• I think a lot of fathers have unrealistic expectations for their sons and sports. Rather, a tendency to live vicariously through them. Unfortunately, a lot of fathers don’t censor themselves. I’ve heard them say some of this stuff out loud. Sad, but true.

  4. Huh – a more complicated character than he initially appeared!

    Some notes:
    “Get back, for God’s sake. You’re too slow. You get out and our power hitter won’t get to bat because God knows this kid’s gonna strike out. “That’s right, Charlie! Keep him scared!’ – I liked this, how the father held in what he was really thinking in support of his son.

    Of course, later:
    Like a damn deer in headlights. “Get back to first! No, go to second! No, first! The ball’s at second base!” – As if the father was doing any better….

    Of course, all Charlie hears his second, so he runs there – and the father doesn’t know that: “Kid doesn’t know his butt from a hole in the ground. Why would he run to second? “Good game, Charlie, good game. ” Charlie sniffled. If you listened to me we would’ve won. ”Want an ice cream cone?” Charlie threw his glove to Sam and ran toward the concession stand, the game already forgotten.

    Yet he still makes fun of his kid in his head – what a terrible thing! But, he doesn’t say it out loud, which is good.

    I am very conflicted here. Which means = awesome writing!

    -Barbara @ de rebus
    www(dot)barbaragildea(dot)com

    • I think he’s a good dad. It’s one thing to think bad things, it’s an entirely different ballgame to actually say them. (See what I did there?)

      Also, I like that you caught that it was the dad’s fault Charlie got out, though dad doesn’t realize it. Kind of makes him look like an ass when he thinks that last thing, huh? So I guess I’m conflicted about Dad, too. A good dad can still be an ass. 🙂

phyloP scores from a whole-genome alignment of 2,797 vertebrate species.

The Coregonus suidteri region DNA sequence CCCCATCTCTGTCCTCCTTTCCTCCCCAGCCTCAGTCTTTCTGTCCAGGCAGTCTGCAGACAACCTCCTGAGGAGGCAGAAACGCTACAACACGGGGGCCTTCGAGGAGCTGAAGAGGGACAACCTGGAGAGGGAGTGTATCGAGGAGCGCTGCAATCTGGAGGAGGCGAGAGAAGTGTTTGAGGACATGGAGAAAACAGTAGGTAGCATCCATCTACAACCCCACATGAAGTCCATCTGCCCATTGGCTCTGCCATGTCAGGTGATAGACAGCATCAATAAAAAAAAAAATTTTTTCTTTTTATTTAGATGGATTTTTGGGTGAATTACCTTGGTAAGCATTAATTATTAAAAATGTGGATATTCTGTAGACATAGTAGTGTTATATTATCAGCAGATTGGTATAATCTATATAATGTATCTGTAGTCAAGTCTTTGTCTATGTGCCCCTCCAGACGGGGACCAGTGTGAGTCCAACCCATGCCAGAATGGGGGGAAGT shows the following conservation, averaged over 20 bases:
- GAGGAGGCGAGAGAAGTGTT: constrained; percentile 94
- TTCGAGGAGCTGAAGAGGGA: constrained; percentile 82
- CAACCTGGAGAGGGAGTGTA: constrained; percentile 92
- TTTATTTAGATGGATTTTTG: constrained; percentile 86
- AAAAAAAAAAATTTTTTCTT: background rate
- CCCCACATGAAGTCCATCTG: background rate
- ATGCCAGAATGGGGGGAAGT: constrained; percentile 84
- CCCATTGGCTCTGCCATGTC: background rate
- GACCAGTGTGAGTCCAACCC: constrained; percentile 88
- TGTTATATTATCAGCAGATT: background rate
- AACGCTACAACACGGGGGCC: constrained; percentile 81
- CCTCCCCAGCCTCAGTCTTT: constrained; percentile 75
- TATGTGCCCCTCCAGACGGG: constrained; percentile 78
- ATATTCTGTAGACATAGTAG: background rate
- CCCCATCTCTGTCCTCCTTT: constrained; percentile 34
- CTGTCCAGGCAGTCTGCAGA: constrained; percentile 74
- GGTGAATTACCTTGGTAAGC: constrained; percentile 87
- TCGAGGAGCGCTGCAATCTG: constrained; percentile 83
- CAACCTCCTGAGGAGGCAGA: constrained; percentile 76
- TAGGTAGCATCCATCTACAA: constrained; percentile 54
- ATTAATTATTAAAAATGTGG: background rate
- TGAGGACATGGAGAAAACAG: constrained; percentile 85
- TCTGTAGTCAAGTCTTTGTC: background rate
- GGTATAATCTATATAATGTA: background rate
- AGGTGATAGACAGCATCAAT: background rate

5. You took us into the head of a dad, and did a great job! The back and forth between what the dad was thinking and what he was saying was a nice touch.

  6. It wasn’t immediately obvious to me that this was Charlie’s dad. It wasn’t until I read the other comments that I realized that Dad was thinking one thing and saying something completely different! But now that I’ve figured that out it reads very well, and very insightful.

  7. Great job, it was very vivid and captured Dad and the scene well. Unfortunately, more often not, it seems that the stuff Dad was thinking is what actually gets sad, I was glad that this Dad was a little brighter than that…

  8. I once dated a guy who umpired little league. Parents were BRUTAL. I remember thinking, when did this sport go from knocking a few balls around on the field to something so sinister? Such wonderful examples they made for their kids.

    Your character Dad was considerably less vulgar with his internal voice than those parents were at my ex’s game.

    And I’m thrilled you ended at the concession stand, and turned it back into “just a game”.

    Nicely done!

    • Thank you! All baseball games should end at the concession stand. I preferred “suicides” to ice cream cones, myself.

      I’m sorry I didn’t respond earlier but your comment got routed to my Spam folder. Hate when that happens.